Youth blog – Protect Each Other by Getting Tested Together!
Written by Ricky Hill, Ph.D., research project coordinator, 2GETHER
December 1st marked the 28th annual celebration of World AIDS Day. This day is about raising awareness of HIV, honoring those lost to the disease, and celebrating the lives of those living with HIV. In the decades since the start of the AIDS crisis, HIV infection rates remain higher in some communities. Higher HIV rates appear among gay, bisexual, and queer men (GBQM) and other men who have sex with men (MSM). In fact, MSM are the only group in the country seeing increases in HIV infection. Additionally, young, black MSM have an almost 1 in 2 chance of becoming HIV positive in their lifetime . Knowing your HIV status is one of the most powerful tools for HIV prevention. Getting tested offers a chance to learn how to reduce risk behaviors.
HIV prevention has focused mostly on individual testing. However, many gay men in relationships do not know the status of their main partners. This may put them at risk for HIV. In fact, between one and two-thirds of new HIV infections among MSM happen between main sex partners . Sure, there are risks related to random hook-ups, but there are risks with regular partners too. MSM have more anal sex with main partners, and are less likely to use condoms while doing so . Because anal sex is a risk factor for HIV transmission, condomless anal sex increases the chances for HIV to spread.
It is easy to enter a relationship believing both partners are HIV negative. Without testing to confirm your status, doubts may linger. There is a way to avoid the doubt: Get tested for HIV together!
The World Health Organization (WHO) and the Centers for Disease Control and Prevention (CDC) recommend HIV testing and counseling together for people involved in a sexual relationship. Testing together gives people the chance to learn their HIV test results at the same time. It lets them talk about what their results mean to them and to their relationship.
This can get rid of some of the worries that can come with partners sharing their status with each other. Because sharing HIV status is done in the testing session, testing together takes away ignorance of HIV status. This allows the couple to build an HIV prevention plan specific to the needs of their relationship. Testing together helps people in relationships to be more hands-on about their health.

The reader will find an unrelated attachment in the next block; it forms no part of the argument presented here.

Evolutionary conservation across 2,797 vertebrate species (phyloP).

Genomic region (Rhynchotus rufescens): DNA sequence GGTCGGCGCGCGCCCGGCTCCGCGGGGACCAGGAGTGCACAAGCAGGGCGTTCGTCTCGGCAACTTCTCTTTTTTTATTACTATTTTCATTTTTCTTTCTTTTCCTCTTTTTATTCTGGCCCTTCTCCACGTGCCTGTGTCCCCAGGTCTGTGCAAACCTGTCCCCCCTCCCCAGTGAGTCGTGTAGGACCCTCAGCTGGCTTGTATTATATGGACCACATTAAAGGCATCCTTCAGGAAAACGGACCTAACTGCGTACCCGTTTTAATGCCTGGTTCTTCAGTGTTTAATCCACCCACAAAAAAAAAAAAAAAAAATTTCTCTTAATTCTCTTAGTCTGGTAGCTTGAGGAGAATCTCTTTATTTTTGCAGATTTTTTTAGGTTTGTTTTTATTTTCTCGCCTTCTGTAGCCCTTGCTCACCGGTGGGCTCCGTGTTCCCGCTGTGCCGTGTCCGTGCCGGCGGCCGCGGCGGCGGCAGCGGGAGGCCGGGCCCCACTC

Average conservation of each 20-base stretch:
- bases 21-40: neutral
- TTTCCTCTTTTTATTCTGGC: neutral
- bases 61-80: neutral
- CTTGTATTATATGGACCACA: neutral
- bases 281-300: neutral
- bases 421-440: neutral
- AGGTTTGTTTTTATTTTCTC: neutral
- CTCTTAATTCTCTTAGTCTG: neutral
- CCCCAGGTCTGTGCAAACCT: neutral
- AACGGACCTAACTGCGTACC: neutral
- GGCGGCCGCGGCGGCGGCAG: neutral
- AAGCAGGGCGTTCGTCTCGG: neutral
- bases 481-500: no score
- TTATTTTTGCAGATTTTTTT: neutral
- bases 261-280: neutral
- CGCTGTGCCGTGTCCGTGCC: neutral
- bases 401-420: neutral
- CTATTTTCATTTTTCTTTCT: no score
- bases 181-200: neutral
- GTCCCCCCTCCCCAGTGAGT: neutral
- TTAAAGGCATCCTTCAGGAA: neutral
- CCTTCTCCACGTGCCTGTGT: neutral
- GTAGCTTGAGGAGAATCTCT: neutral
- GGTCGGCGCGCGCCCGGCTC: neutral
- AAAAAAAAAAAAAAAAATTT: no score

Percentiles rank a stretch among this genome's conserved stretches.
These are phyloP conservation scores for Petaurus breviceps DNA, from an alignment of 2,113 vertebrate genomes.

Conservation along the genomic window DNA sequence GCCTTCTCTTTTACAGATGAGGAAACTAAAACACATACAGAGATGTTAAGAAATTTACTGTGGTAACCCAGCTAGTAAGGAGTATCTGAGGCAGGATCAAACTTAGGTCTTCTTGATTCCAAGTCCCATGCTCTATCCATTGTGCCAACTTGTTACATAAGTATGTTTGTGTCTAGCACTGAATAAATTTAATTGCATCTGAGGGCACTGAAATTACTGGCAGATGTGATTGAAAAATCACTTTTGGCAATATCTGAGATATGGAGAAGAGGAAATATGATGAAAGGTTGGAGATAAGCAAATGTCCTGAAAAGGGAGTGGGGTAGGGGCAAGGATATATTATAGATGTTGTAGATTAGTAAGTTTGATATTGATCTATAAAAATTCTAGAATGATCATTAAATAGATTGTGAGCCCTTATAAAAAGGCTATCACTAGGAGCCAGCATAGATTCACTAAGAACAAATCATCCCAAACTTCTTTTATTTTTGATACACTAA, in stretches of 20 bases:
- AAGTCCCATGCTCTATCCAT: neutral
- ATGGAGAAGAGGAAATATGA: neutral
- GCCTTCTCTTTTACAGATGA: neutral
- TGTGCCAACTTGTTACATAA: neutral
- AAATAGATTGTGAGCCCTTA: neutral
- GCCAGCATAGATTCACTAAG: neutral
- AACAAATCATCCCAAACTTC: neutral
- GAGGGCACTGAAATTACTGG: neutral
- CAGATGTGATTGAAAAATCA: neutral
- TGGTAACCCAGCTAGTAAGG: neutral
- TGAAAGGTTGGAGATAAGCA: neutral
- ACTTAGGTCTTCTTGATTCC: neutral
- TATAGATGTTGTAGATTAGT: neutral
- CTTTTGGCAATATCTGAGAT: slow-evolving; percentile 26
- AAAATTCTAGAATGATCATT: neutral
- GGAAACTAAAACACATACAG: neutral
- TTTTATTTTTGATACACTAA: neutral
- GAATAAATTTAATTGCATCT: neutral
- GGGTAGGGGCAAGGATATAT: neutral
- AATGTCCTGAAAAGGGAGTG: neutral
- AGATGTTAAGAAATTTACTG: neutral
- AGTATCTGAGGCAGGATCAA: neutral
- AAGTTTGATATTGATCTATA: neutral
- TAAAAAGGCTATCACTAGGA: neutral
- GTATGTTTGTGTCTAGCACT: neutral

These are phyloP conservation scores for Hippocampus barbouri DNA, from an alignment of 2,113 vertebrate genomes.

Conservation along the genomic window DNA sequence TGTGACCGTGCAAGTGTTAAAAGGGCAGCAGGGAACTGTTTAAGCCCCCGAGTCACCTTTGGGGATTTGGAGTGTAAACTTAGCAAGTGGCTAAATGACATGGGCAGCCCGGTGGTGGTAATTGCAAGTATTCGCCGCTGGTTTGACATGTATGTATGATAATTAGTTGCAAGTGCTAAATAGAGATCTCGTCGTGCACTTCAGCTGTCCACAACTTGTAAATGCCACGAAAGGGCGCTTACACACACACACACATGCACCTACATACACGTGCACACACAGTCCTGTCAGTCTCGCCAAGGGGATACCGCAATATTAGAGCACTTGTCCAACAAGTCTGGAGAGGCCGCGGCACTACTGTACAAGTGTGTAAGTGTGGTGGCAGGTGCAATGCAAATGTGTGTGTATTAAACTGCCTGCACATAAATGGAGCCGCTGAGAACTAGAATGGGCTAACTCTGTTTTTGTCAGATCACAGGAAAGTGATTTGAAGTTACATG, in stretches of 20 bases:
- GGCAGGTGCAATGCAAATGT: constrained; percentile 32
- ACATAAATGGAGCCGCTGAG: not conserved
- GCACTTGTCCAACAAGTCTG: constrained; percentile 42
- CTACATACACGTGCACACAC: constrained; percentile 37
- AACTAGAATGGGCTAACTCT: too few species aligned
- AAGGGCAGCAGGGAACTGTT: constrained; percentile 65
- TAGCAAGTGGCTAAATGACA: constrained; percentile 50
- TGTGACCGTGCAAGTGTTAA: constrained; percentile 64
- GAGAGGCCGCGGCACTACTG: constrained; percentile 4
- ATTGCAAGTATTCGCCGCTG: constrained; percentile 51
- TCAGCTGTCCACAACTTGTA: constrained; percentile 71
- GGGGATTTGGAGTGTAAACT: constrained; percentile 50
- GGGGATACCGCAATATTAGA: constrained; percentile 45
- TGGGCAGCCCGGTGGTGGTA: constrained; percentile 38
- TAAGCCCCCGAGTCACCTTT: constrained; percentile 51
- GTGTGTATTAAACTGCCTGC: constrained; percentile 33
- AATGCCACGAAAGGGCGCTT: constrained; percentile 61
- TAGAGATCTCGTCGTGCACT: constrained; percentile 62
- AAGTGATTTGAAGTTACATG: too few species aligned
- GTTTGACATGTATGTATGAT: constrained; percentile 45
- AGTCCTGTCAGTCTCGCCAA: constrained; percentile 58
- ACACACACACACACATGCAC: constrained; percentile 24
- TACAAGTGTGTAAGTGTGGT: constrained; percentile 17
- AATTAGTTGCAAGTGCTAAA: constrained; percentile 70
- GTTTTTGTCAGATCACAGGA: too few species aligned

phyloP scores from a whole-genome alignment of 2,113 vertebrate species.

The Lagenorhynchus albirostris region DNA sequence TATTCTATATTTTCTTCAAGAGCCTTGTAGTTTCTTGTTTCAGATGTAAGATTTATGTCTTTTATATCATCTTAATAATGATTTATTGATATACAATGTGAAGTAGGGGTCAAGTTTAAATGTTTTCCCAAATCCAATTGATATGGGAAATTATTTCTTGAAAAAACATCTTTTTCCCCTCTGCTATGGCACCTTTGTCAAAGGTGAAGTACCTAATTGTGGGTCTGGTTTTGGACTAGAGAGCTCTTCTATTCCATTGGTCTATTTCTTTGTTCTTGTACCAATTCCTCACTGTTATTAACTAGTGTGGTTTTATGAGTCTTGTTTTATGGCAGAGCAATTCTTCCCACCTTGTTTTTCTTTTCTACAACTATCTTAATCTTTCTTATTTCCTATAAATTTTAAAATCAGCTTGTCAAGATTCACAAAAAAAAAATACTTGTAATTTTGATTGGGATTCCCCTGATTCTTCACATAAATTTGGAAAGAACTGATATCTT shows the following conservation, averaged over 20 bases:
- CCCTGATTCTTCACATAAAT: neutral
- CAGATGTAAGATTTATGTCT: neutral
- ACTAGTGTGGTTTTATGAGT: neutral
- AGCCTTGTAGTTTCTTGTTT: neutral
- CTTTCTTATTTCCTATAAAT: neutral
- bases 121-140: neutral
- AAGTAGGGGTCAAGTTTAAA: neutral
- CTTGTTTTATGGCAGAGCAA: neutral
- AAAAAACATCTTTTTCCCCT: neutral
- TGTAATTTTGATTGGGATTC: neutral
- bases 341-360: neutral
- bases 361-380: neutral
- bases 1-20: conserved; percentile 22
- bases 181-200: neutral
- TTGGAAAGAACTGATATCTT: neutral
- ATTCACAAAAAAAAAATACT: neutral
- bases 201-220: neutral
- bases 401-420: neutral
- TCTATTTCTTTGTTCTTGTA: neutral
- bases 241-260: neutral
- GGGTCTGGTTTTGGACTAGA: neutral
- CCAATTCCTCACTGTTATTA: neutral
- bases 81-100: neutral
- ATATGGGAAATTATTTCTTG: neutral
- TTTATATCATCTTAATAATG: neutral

So, whether you’re a guy in a long term, monogamous relationship, a guy with a boo (or two!), or a guy who has a few friends with benefits, keep your relationship healthy and happy by talking about your HIV status and getting tested together.
Like this article? Read more on our Youth Blog and Family Blog.
Interested in participating in research? Find out if you are eligible.
Looking for other ways to help? Show your support by donating to IMPACT.
 Centers for Disease Control and Prevention. Diagnoses of HIV Infection in the United States and Dependent Areas, 2013. Atlanta, GA: 2015.
 Sullivan PS, Salazar L, Buchbinder S, Sanchez TH. Estimating the proportion of HIV transmissions from main sex partners among men who have sex with men in five US cities. AIDS. 2009;23(9):1153-1162.
 Centers for Disease Control and Prevention. HIV Infection Risk, Prevention, and Testing Behaviors among Men Who Have Sex with Men National HIV Behavioral Surveillance, 20 U.S. Cities, HIV Surveillance Special Report 15. http://www.cdc.gov/hiv/pdf/library/reports/surveillance/cdc-hiv-hssr-nhbs-msm-2014.pdf